Smartphones knowing our exact location isn’t new; chances are you’ve already downloaded an app that wants your location data. And while that’s fine, many apps don’t need to know your location but have it anyways. Here’s how you can stop apps like Instagram from tracking your precise location on your iPhone or Android.
A viral image going around Instagram and TikTok alerts users to disable the “precise location” setting on their iPhone for select apps, and it’s only gaining steam. So, what is this precise location feature, what does it do, and how can you turn it off? Read on for all the details.
The precise location feature was first introduced on iOS as a system-level setting way back in 2020. It arrived on iOS 14 for the iPhone, iPad, and watchOS 7. Additionally, Google added a similar system-wide location setting with Android 12 in 2021.
Essentially, apps already had your precise location. Only now, Google and Apple are letting users choose to enable or disable it.
For what it’s worth, both iPhone and Android already offer multiple location control features, including the option to grant apps access to your location once or only while a specific app is actively in use. The “precise location” toggle adds to that and gives users additional peace of mind.
Most phones and apps use GPS, Wi-Fi, Bluetooth, or all three to pin down your location. However, the precise location feature will let you control if an app knows your exact whereabouts or only has access to approximate location data.
We’re talking about apps like Instagram, Facebook, Google Maps, Uber, TikTok, Postmates, and others. Map and navigation apps need accurate data, but it’s up to you to decide if the others deserve that information.
Now that you know about the precise location option on iPhone, you probably want to disable it on certain apps. With iPhone, there are two different ways to access this privacy tool.
For apps like Instagram, Facebook, or anything else you already use frequently (that’s not a newly downloaded app), you’ll have to head into settings and turn it off for each application.
Navigate to Settings > Privacy > Location Services > tap on the app, and its Location settings > scroll down and tap the Precise Location toggle to switch it off. You can see examples in the screenshot gallery above.
Next, hit back and return to the “Location Services” app list and repeat the process for any other app you’d rather not share your exact location with. As a reminder, you’ll only see this option if the application already has access to your location.
Or, when you open an app for the first time, you’ll get a popup asking you to grant it access to location information. From here, it’ll let you choose to “Allow Once,” “Allow While Using the App,” or “Don’t Allow.” When you get that popup for the first time, tap the “Precise” button near the middle left of the prompt to disable precise location data.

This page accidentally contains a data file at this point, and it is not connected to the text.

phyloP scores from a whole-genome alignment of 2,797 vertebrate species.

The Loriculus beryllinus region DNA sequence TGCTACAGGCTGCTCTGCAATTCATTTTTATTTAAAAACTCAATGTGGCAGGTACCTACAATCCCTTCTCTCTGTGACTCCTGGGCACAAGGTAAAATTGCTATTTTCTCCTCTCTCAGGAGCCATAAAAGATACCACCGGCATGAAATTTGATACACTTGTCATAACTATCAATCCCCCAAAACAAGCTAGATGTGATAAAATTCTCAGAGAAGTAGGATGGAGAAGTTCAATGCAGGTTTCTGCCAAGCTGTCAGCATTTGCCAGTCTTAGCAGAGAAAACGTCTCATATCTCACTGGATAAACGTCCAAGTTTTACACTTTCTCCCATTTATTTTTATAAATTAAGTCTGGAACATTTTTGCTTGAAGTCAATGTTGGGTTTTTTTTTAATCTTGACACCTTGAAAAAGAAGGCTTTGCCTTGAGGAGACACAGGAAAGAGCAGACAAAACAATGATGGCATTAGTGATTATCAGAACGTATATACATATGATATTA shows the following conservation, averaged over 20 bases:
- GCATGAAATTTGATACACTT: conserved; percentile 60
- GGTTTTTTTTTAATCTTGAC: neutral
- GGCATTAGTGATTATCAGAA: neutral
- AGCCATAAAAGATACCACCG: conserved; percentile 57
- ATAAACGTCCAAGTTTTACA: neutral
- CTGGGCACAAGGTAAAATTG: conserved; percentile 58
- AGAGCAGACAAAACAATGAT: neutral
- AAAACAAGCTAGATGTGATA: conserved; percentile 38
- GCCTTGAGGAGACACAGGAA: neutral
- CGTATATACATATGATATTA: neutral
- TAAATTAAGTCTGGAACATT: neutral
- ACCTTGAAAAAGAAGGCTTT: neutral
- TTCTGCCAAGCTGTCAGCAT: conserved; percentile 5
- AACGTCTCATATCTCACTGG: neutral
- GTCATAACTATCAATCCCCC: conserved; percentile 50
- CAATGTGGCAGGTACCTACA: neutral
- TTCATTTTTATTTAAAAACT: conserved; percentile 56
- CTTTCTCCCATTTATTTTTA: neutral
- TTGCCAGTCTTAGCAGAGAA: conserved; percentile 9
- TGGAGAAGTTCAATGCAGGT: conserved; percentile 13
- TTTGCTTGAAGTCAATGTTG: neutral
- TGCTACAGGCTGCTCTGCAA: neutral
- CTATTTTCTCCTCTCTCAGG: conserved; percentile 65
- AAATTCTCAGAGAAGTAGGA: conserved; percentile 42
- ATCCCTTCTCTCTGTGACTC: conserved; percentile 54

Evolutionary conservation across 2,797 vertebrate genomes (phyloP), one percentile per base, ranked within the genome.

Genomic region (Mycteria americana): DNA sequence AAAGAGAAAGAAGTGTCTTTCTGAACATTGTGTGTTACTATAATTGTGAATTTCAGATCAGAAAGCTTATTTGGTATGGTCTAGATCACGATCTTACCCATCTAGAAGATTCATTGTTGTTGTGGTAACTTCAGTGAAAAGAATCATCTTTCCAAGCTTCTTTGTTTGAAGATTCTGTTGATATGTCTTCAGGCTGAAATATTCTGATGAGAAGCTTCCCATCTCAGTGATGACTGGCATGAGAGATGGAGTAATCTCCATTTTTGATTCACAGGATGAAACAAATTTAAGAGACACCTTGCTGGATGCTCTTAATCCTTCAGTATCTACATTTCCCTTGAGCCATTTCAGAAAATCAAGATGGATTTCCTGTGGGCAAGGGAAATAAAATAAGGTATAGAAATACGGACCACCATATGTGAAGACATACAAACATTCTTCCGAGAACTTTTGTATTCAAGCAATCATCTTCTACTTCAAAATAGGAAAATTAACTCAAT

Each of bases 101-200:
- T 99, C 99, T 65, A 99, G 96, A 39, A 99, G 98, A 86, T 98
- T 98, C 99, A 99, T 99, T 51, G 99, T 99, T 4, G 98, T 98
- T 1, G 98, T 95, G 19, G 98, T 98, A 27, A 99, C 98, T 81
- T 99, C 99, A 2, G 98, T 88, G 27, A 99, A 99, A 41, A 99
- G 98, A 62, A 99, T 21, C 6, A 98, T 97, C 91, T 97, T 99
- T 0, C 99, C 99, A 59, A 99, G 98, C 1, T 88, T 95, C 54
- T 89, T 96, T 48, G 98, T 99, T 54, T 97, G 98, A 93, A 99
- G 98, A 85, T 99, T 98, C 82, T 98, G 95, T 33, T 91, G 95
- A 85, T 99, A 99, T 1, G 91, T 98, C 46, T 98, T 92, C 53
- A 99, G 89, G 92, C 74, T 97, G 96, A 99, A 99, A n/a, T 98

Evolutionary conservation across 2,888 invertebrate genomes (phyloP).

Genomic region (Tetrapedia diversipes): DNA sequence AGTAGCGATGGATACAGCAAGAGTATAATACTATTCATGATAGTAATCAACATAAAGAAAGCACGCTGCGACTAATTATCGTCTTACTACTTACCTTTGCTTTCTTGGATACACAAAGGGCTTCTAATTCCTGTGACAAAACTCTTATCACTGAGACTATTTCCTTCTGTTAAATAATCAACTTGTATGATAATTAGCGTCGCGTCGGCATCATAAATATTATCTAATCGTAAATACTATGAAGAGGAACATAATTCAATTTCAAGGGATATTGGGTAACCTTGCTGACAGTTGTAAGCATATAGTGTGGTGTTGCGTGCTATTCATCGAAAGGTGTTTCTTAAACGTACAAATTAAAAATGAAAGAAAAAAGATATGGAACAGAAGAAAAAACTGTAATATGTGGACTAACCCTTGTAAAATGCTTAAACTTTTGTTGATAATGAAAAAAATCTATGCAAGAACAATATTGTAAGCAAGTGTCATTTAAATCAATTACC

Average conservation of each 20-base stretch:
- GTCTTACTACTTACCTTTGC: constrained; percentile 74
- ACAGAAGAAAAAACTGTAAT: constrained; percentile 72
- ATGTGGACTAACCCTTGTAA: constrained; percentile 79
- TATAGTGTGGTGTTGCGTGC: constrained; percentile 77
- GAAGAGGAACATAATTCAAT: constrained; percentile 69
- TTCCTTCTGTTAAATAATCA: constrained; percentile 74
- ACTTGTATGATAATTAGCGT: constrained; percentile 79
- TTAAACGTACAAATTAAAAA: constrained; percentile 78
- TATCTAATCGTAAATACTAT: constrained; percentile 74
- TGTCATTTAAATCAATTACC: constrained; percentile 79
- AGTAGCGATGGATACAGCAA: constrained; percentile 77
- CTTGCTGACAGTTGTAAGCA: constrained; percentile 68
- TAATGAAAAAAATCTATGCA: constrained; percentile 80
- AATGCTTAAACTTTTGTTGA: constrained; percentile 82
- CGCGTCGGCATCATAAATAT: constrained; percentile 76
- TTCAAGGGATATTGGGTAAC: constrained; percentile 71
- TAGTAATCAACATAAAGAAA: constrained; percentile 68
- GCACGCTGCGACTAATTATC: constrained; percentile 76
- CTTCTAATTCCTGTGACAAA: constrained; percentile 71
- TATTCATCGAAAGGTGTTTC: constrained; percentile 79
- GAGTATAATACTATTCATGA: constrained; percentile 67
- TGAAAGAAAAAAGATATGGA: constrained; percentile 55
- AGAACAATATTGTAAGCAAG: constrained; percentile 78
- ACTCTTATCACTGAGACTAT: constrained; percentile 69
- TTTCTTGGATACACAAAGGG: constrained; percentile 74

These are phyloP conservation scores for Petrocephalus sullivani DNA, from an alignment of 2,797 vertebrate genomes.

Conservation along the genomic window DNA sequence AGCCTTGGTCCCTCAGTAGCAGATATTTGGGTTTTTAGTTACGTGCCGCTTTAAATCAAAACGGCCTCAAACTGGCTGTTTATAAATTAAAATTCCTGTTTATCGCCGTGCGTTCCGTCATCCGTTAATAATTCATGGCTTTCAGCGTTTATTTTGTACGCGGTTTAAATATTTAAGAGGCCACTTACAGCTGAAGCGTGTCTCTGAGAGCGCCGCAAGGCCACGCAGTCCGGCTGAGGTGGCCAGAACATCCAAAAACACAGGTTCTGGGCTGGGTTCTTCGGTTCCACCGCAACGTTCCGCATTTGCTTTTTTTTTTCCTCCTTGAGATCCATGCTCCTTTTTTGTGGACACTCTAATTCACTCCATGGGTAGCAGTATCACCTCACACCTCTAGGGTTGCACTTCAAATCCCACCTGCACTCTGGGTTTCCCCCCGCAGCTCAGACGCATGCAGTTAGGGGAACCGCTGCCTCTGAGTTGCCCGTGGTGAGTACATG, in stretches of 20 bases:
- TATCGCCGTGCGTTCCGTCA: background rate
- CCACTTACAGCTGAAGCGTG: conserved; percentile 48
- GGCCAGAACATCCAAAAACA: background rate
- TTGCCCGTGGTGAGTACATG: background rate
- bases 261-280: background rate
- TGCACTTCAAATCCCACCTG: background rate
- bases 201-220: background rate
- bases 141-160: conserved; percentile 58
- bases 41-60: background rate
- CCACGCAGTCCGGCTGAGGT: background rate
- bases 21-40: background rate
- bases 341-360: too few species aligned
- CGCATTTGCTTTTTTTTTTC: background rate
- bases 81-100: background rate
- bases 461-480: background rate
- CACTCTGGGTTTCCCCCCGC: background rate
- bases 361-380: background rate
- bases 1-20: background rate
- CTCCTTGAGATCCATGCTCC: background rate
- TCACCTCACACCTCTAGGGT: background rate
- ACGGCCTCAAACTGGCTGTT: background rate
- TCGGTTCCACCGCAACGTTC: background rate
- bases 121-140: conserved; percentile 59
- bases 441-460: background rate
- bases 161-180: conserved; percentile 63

The process is nearly the same for Android, only with slightly different wording. You can quickly access this menu on Pixel devices in the “Privacy dashboard.” On Android devices, go to Settings > Location > App permissions > find and tap on the app you’d like to change > and tap the Precise Location toggle and switch it off. You can see examples in the screenshot gallery above.
Next, hit back and return to the list of apps, and repeat the steps on any other apps that you want to revoke access to your information.
As a reminder, you’ll only see this option if the application already has access to your location. If not, it won’t have the precise location toggle.
It’s important to mention that you’ll probably want to leave the precise location option enabled for specific apps or features on your device. A good example is a ride-sharing app like Uber, which needs pinpoint accuracy to send a driver to your location. The same goes for Apple or Google Maps, Waze, and other navigation services.
Additionally, you’ll want to keep this feature enabled on something like wearOS and other default apps many people use to track phones and accessories. If you disable all location data, you won’t be able to use Find My Phone type apps to retrieve a lost or stolen device.
Remember that apps won’t have your exact information when you “check-in” on Facebook or add your location to an Instagram story once you do this. However, it should still be close enough to tag a restaurant, monument, or other spots along your travels.
If you’re concerned about apps knowing your every move, disabling the precise location on your iPhone or Android only takes a few seconds. It’s that simple.